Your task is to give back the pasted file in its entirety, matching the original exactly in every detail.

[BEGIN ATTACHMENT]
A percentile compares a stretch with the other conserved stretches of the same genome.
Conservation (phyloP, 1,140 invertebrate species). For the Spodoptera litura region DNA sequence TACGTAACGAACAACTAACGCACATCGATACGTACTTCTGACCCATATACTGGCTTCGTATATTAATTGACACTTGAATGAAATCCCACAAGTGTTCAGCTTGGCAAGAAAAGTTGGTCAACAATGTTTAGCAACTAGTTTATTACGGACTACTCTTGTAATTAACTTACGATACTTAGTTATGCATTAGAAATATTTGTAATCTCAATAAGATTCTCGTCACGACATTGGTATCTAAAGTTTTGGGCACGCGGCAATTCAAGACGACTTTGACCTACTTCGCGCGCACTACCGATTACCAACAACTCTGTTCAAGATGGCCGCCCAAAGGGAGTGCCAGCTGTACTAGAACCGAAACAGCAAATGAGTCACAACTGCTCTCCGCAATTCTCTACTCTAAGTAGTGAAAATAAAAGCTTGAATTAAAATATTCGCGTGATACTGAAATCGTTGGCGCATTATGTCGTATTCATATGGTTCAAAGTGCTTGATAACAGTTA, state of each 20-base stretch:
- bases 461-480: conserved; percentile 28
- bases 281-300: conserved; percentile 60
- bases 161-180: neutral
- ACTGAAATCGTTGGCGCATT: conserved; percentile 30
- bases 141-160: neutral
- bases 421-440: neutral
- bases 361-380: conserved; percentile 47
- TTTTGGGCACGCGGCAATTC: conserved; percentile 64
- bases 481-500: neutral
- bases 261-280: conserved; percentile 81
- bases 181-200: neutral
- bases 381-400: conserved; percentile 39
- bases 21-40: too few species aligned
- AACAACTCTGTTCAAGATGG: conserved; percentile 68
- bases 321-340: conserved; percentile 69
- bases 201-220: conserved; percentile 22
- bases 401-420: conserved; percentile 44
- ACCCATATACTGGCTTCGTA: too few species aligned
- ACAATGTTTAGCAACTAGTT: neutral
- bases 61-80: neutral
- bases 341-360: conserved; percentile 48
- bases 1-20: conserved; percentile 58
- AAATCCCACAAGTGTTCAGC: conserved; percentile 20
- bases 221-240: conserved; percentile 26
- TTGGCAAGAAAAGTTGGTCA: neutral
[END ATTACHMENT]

A percentile compares a stretch with the other conserved stretches of the same genome.
Conservation (phyloP, 1,140 invertebrate species). For the Spodoptera litura region DNA sequence TACGTAACGAACAACTAACGCACATCGATACGTACTTCTGACCCATATACTGGCTTCGTATATTAATTGACACTTGAATGAAATCCCACAAGTGTTCAGCTTGGCAAGAAAAGTTGGTCAACAATGTTTAGCAACTAGTTTATTACGGACTACTCTTGTAATTAACTTACGATACTTAGTTATGCATTAGAAATATTTGTAATCTCAATAAGATTCTCGTCACGACATTGGTATCTAAAGTTTTGGGCACGCGGCAATTCAAGACGACTTTGACCTACTTCGCGCGCACTACCGATTACCAACAACTCTGTTCAAGATGGCCGCCCAAAGGGAGTGCCAGCTGTACTAGAACCGAAACAGCAAATGAGTCACAACTGCTCTCCGCAATTCTCTACTCTAAGTAGTGAAAATAAAAGCTTGAATTAAAATATTCGCGTGATACTGAAATCGTTGGCGCATTATGTCGTATTCATATGGTTCAAAGTGCTTGATAACAGTTA, state of each 20-base stretch:
- bases 461-480: conserved; percentile 28
- bases 281-300: conserved; percentile 60
- bases 161-180: neutral
- ACTGAAATCGTTGGCGCATT: conserved; percentile 30
- bases 141-160: neutral
- bases 421-440: neutral
- bases 361-380: conserved; percentile 47
- TTTTGGGCACGCGGCAATTC: conserved; percentile 64
- bases 481-500: neutral
- bases 261-280: conserved; percentile 81
- bases 181-200: neutral
- bases 381-400: conserved; percentile 39
- bases 21-40: too few species aligned
- AACAACTCTGTTCAAGATGG: conserved; percentile 68
- bases 321-340: conserved; percentile 69
- bases 201-220: conserved; percentile 22
- bases 401-420: conserved; percentile 44
- ACCCATATACTGGCTTCGTA: too few species aligned
- ACAATGTTTAGCAACTAGTT: neutral
- bases 61-80: neutral
- bases 341-360: conserved; percentile 48
- bases 1-20: conserved; percentile 58
- AAATCCCACAAGTGTTCAGC: conserved; percentile 20
- bases 221-240: conserved; percentile 26
- TTGGCAAGAAAAGTTGGTCA: neutral